Boating

Throwable Rescue Gear Guide

A man (or woman) overboard situation is never good, but it can quickly turn even more disastrous if you don’t have any kind of throwable rescue flotation device on board. Throwable flotation devices, also called throwable PFDs (personal flotation devices) are not only a good idea, they’re actually required by law on some vessels.

The purpose of this article is to give boaters the knowledge to choose a rescue throwable, as well as arm them with a little information about how to use them, and why they really should have on board, whether required by law or not.

Why Do You Need A Throwable Flotation Device

Some boaters ignore common sense (and the law) and skip having the proper flotation devices on board their vessel, but this is incredibly dangerous!

The vast majority of boating fatalities are drownings, and in 90% of those cases, the victim isn’t wearing a PFD, and there isn’t a throwable rescue PFD on board the vessel.  

A throwable device in particular is required for all vessels over 16’ in length, but really everyone should carry them—especially if not everyone on board is required to wear a life vest of their own. Having a throwable PFD on board that you can toss to someone in trouble may very well save their life, and can turn a potential tragedy into a story you may even be able to laugh about.

And of course, even if everyone onboard your boat has a life vest, is wearing a helmet, is an olympic swimmer, and has an emergency oxygen bottle and are all perfectly safe, you can still save the life of a fellow boater or fisherman with a throwable PFD.

While only larger, typically ocean-going vessels are required to have a throwable rescue PFD onboard, we think that all vessels, all the way down to single-person canoes and kayaks should have one.

Types of Throwable Rescue PFDs

Personal flotation devices that are designed to be thrown over the side to someone in the water are known as Type IV PFDs, according to the official Coast Guard PFD and life vest standards.

These PFDs, like the more standard life vests most people are familiar with, come in a variety of types and designs.

The most common is the simple but effective buoyant seat cushion. These stay out of the way, and actually provide a handy seat until you need them. Thankfully, they still work just fine in an emergency, though they do tend to wear out after a while, so you should check on them every so often.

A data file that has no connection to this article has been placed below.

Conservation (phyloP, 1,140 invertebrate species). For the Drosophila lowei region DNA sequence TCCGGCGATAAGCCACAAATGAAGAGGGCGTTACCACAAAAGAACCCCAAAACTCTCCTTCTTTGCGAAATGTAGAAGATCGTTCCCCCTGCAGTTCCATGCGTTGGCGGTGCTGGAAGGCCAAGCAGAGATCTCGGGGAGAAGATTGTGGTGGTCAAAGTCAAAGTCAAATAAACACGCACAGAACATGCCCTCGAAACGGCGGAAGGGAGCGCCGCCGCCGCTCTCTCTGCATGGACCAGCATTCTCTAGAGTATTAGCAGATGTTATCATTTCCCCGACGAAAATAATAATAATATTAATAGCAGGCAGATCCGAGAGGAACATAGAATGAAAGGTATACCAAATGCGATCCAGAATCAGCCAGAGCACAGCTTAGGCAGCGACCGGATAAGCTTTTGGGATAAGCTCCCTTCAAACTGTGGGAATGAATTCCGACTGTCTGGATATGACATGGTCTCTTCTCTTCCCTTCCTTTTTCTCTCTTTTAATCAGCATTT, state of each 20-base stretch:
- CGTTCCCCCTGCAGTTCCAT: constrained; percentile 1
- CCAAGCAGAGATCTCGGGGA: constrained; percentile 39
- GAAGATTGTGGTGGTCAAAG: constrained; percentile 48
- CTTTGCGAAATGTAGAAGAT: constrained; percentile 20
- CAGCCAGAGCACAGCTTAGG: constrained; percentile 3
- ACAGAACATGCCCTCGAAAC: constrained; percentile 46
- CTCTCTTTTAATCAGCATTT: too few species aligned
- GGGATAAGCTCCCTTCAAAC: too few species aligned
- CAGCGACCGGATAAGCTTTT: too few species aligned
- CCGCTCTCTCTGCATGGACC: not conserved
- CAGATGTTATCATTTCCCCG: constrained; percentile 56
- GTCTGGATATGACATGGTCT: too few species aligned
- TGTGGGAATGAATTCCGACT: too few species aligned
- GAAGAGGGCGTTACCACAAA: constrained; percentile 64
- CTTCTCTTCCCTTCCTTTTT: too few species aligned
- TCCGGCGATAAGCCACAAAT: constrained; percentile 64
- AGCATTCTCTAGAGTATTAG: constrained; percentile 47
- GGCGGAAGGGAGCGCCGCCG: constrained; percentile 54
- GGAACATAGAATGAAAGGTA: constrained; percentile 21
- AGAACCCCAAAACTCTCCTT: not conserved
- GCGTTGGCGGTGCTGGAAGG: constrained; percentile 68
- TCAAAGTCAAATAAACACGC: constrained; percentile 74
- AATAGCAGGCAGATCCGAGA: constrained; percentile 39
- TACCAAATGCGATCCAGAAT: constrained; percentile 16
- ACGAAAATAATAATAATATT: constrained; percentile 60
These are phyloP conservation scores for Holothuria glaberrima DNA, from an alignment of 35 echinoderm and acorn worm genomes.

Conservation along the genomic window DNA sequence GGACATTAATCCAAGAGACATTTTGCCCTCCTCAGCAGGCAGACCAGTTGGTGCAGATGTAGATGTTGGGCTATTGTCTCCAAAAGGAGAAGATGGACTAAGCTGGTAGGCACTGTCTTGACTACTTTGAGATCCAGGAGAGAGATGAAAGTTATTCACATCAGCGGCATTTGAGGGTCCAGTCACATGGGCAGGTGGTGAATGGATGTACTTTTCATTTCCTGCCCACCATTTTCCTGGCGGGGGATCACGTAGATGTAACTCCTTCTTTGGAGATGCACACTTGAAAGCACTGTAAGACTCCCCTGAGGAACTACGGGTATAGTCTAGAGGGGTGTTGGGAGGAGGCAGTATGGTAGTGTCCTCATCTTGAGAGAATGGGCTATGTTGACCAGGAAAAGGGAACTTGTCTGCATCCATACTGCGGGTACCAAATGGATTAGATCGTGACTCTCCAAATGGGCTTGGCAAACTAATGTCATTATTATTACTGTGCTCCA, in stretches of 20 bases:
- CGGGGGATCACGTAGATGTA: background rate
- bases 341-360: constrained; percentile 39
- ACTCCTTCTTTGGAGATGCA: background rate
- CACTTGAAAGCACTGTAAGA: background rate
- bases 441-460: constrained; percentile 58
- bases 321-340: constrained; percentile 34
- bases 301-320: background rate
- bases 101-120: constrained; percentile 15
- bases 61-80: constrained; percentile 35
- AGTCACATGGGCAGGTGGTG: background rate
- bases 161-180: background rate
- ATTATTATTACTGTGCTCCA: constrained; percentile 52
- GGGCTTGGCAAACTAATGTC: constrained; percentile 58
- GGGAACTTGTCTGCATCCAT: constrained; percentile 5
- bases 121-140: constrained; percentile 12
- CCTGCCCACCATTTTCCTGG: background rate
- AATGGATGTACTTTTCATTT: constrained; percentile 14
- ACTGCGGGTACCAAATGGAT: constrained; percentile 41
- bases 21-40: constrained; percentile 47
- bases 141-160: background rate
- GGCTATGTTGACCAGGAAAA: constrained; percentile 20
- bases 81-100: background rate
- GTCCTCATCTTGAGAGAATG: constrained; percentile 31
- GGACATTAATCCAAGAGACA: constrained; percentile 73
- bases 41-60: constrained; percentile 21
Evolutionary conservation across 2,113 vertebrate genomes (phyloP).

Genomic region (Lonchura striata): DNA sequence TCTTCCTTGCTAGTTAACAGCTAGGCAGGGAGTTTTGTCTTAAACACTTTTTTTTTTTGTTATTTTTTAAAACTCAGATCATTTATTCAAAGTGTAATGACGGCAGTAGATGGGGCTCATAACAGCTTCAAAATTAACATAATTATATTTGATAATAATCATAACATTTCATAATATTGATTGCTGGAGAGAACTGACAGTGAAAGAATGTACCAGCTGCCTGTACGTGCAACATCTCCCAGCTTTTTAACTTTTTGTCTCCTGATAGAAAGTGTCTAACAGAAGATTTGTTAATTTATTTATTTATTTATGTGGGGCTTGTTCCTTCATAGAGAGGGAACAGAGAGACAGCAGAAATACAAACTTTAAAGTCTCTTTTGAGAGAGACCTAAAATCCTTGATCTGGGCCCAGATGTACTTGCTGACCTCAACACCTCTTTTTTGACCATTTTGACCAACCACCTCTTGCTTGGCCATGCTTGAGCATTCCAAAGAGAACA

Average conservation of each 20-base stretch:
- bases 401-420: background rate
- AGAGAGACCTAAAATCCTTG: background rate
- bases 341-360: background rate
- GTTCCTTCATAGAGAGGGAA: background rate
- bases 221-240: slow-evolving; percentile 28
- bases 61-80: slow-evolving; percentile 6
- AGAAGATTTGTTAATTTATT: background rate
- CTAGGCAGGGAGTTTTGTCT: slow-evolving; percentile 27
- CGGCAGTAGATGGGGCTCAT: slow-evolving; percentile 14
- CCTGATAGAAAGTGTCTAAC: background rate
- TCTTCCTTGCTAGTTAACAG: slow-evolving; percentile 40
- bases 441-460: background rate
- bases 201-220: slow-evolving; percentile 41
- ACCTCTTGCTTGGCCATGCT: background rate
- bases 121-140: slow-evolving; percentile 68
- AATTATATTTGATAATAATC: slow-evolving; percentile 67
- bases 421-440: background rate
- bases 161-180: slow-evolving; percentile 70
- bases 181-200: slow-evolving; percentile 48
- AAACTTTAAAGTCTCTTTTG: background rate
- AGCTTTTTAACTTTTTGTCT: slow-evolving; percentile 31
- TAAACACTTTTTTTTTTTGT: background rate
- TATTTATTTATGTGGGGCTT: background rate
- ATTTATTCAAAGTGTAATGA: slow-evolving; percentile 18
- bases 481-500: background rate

These PFDs are great because they stay out, visible, and easily accessible, and provide a handy dual purpose. They’re also immediately available in the rare instance where you have to abandon a sinking vessel quickly. The downside is that they usually aren’t as buoyant as other types, and they don’t have a way to facilitate getting someone back in the boat.

Next you have the more traditional “life preserver” type of throwable PFD. These are naturally very buoyant and stay hung on a cabin wall, or somewhere else easily accessible to be thrown out to someone in the water, and you can then use the attached line to reel them in.

They come in two main varieties, one in the traditional circular ring style, and also a u-shaped horseshoe style.

Finally, you have compact, inflatable PFDs that you can store in a pack, or mounted in minimalistic fashion to a bulkhead, or anywhere that space is limited. These small devices function very similarly to inflatable life vests.

Inside the device is a pressurized CO2 canister and a water sensor. Throwing the device into the water (in some cases after pulling an arming pin like on a fire extinguisher) will cause the device to inflate. These are perfect for smaller vessels such as canoes, kayaks, and rafts, but they’re also great for larger vessels as well.

They’re also great for first responders to have on hand in case of someone in the water needing help.


While throwable PFDs aren’t required on all vessels, we strongly believe that all vessels should have them. These relatively inexpensive devices help keep you safe, and also allow you to come to the aid of another person should the need arise.

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